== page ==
POSTED Tue. Sep 27, 2016

Creative Culture

Signs of the Times with Simon of New Orleans
Written by FRITZ ESKER
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You may not know the name Simon Hardeveld. But if you live in New Orleans, you’ve probably seen his work. Distinctive, brightly colored signs with sayings like “Shalom Y’all,” “Be Nice or Leave,” and “Look Busy Jesus is Coming” decorate homes, businesses, and billboards throughout the city; the most famous ones are probably the signs that decorate the set for WGNO’s News With a Twist.

This October, the iconic artist will be celebrated in Simon of New Orleans, a new book about his life and art published by River Road Press.

The idea for the book was a collaboration between River Road Press publisher Scott Campbell and author Yvonne Perret. Perret, who’d already written for River Road, was looking for a new idea for a book when Campbell suggested Simon.

“I didn’t know the man, but I definitely knew the artwork,” Perret says. The book is a mixture of descriptions of the artist’s life and work, pictures of his art, and commentary from fans and collectors.

Perret said that people are often reluctant to be interviewed about anything that isn’t about them, but she said that this was not the case with Simon. Subjects were excited and eager to talk about the man and his art, a fact attributable both to the work and the man himself.

“He is the most unassuming, gentle, put-you-at-ease guy,” Perret says.

Born in Cannes, France, Simon worked as a chef in his native country before he moved to Florida in 1986, and then came to New Orleans in 1994 for Mardi Gras. Like many others before and since, he fell in love with the city. “I came for Mardi Gras and I’m still here,” he says.

His transition from the culinary to the artistic world was accidental. When he moved to New Orleans, restaurants were not looking for traditional French chefs. At the time, California-inspired cuisine was trendier. Looking for any kind of work, he took a job at Bush Antiques on Magazine.

During slow days, Simon began playing around with discarded wood in the back of the shop. He created his first signs there. Ms. Bush, who Simon still speaks of with great fondness, allowed him to showcase his work in the shop. They sold well. He kept making them and people kept buying them.

Eventually, he started his own business. His outdoor workshop is now located at Antiques on Jackson (1028 Jackson Avenue). It’s full of lush greenery, Simon’s signs, and the occasional random object (a trombone lay on a nearby table during our interview).

Each of his signs takes approximately 15 days to complete. He works on several signs simultaneously, but the process of cutting the wood, prepping it, adding an undercoat, painting both sides and putting on the finishing touches is time-consuming. But the results have been an undeniable success.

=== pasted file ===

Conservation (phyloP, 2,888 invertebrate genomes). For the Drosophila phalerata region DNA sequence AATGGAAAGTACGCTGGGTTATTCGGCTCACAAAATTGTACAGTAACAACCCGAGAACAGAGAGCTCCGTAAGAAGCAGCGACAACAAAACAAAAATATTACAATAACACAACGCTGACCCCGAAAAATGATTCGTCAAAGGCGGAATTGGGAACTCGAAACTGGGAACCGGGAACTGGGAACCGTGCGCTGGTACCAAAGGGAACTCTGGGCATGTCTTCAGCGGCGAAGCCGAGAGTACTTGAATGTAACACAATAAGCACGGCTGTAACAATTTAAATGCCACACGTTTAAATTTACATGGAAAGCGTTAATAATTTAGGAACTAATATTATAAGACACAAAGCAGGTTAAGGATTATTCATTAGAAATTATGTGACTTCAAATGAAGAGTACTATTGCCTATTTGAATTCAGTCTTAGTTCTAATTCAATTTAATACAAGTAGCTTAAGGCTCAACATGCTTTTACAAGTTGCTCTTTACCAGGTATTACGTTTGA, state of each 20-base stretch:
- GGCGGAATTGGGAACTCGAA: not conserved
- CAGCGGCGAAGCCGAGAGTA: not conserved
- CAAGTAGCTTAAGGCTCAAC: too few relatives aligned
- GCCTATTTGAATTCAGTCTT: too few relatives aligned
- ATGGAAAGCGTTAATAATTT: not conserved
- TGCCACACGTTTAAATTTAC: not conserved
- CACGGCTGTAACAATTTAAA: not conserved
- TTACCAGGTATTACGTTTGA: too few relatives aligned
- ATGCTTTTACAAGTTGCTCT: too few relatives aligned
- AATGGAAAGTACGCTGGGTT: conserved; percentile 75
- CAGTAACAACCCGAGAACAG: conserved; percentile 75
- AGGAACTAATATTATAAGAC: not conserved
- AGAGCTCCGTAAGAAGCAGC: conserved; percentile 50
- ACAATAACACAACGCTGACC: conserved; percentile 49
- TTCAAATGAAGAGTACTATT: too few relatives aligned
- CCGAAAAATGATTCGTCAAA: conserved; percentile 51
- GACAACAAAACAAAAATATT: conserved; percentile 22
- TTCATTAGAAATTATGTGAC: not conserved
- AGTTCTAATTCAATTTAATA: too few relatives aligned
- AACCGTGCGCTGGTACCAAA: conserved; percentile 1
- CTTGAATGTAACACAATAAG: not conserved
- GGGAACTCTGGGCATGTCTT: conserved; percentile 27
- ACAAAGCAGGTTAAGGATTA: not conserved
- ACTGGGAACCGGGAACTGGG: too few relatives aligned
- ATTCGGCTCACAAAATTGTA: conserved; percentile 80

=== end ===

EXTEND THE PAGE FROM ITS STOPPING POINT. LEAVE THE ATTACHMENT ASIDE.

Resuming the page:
Simon said his work really took off in 2011 when an art director for News With a Twist ate at Joey K’s on Magazine St, one of the first local businesses to showcase Simon’s signs. The art director asked restaurant management who had painted the signs, then contacted Simon.

News With a Twist opened up a lot of doors,” says Simon.

Now, he accepts commissions from businesses and individuals. Part of the process is meeting the buyer. Simon does not use phone or email; he likes to meet customers in person. When he meets them, it gives him a sense of their personalities and makes the signs easier to paint. He keeps photo albums in his workshop filled with pictures of him posing with happy customers and their signs.

Unsurprisingly for an artist who insists on meeting potential customers face-to-face, Simon says his favorite thing about New Orleans is the friendly, familial interactions between its residents. “It’s the people,” he says. “Not too much the music, more the people.”

Simon adds that he has no intention of returning to the restaurant world. Even at home, his wife Maria does almost all of the cooking. The one exception is when Simon wants to make his beloved hot dogs.

Simon’s work has now reached other parts of the world, including Europe and Japan. But its heart will always be in New Orleans.

“Simon’s art has weaved itself into the culture of the city in a way that I’ve never seen before,” says Perret.

Image vourtesy of Simon of New Orleans, via Facebook.

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